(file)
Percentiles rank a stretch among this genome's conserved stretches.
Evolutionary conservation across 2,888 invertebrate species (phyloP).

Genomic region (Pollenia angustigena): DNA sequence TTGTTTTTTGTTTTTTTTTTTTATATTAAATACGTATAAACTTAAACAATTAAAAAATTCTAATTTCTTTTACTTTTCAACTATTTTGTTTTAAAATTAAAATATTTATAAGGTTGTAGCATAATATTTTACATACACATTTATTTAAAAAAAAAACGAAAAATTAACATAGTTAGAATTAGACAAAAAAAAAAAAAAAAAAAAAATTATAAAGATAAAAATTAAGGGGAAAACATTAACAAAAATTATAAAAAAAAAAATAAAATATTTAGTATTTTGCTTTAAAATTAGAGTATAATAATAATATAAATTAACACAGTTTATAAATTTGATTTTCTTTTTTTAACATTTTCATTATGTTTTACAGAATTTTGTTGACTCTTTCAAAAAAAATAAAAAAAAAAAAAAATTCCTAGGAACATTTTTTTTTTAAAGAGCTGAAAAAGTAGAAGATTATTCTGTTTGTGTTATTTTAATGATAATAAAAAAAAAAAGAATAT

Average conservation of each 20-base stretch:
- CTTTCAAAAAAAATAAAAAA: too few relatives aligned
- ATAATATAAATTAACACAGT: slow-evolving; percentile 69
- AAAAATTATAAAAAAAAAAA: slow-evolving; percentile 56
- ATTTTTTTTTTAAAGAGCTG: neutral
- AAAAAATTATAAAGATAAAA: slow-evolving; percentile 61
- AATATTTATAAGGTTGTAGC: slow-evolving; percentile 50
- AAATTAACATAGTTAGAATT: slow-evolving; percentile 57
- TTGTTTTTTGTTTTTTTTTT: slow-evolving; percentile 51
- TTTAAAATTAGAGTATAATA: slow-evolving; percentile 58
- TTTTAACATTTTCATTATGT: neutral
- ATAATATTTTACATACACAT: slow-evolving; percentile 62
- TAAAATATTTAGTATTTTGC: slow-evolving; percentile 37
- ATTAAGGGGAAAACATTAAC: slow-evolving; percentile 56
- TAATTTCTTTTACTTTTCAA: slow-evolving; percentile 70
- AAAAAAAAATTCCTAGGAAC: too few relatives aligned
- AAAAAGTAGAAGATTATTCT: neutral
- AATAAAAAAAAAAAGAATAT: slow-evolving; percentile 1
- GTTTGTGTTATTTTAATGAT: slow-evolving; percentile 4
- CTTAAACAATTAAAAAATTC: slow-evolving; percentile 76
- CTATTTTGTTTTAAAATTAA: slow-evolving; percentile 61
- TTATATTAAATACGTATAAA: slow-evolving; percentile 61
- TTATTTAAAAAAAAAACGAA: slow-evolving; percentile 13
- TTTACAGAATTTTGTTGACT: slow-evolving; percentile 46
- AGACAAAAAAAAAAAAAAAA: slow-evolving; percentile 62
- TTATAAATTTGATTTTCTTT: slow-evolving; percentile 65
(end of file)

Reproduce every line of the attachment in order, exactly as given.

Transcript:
Percentiles rank a stretch among this genome's conserved stretches.
Evolutionary conservation across 2,888 invertebrate species (phyloP).

Genomic region (Pollenia angustigena): DNA sequence TTGTTTTTTGTTTTTTTTTTTTATATTAAATACGTATAAACTTAAACAATTAAAAAATTCTAATTTCTTTTACTTTTCAACTATTTTGTTTTAAAATTAAAATATTTATAAGGTTGTAGCATAATATTTTACATACACATTTATTTAAAAAAAAAACGAAAAATTAACATAGTTAGAATTAGACAAAAAAAAAAAAAAAAAAAAAATTATAAAGATAAAAATTAAGGGGAAAACATTAACAAAAATTATAAAAAAAAAAATAAAATATTTAGTATTTTGCTTTAAAATTAGAGTATAATAATAATATAAATTAACACAGTTTATAAATTTGATTTTCTTTTTTTAACATTTTCATTATGTTTTACAGAATTTTGTTGACTCTTTCAAAAAAAATAAAAAAAAAAAAAAATTCCTAGGAACATTTTTTTTTTAAAGAGCTGAAAAAGTAGAAGATTATTCTGTTTGTGTTATTTTAATGATAATAAAAAAAAAAAGAATAT

Average conservation of each 20-base stretch:
- CTTTCAAAAAAAATAAAAAA: too few relatives aligned
- ATAATATAAATTAACACAGT: slow-evolving; percentile 69
- AAAAATTATAAAAAAAAAAA: slow-evolving; percentile 56
- ATTTTTTTTTTAAAGAGCTG: neutral
- AAAAAATTATAAAGATAAAA: slow-evolving; percentile 61
- AATATTTATAAGGTTGTAGC: slow-evolving; percentile 50
- AAATTAACATAGTTAGAATT: slow-evolving; percentile 57
- TTGTTTTTTGTTTTTTTTTT: slow-evolving; percentile 51
- TTTAAAATTAGAGTATAATA: slow-evolving; percentile 58
- TTTTAACATTTTCATTATGT: neutral
- ATAATATTTTACATACACAT: slow-evolving; percentile 62
- TAAAATATTTAGTATTTTGC: slow-evolving; percentile 37
- ATTAAGGGGAAAACATTAAC: slow-evolving; percentile 56
- TAATTTCTTTTACTTTTCAA: slow-evolving; percentile 70
- AAAAAAAAATTCCTAGGAAC: too few relatives aligned
- AAAAAGTAGAAGATTATTCT: neutral
- AATAAAAAAAAAAAGAATAT: slow-evolving; percentile 1
- GTTTGTGTTATTTTAATGAT: slow-evolving; percentile 4
- CTTAAACAATTAAAAAATTC: slow-evolving; percentile 76
- CTATTTTGTTTTAAAATTAA: slow-evolving; percentile 61
- TTATATTAAATACGTATAAA: slow-evolving; percentile 61
- TTATTTAAAAAAAAAACGAA: slow-evolving; percentile 13
- TTTACAGAATTTTGTTGACT: slow-evolving; percentile 46
- AGACAAAAAAAAAAAAAAAA: slow-evolving; percentile 62
- TTATAAATTTGATTTTCTTT: slow-evolving; percentile 65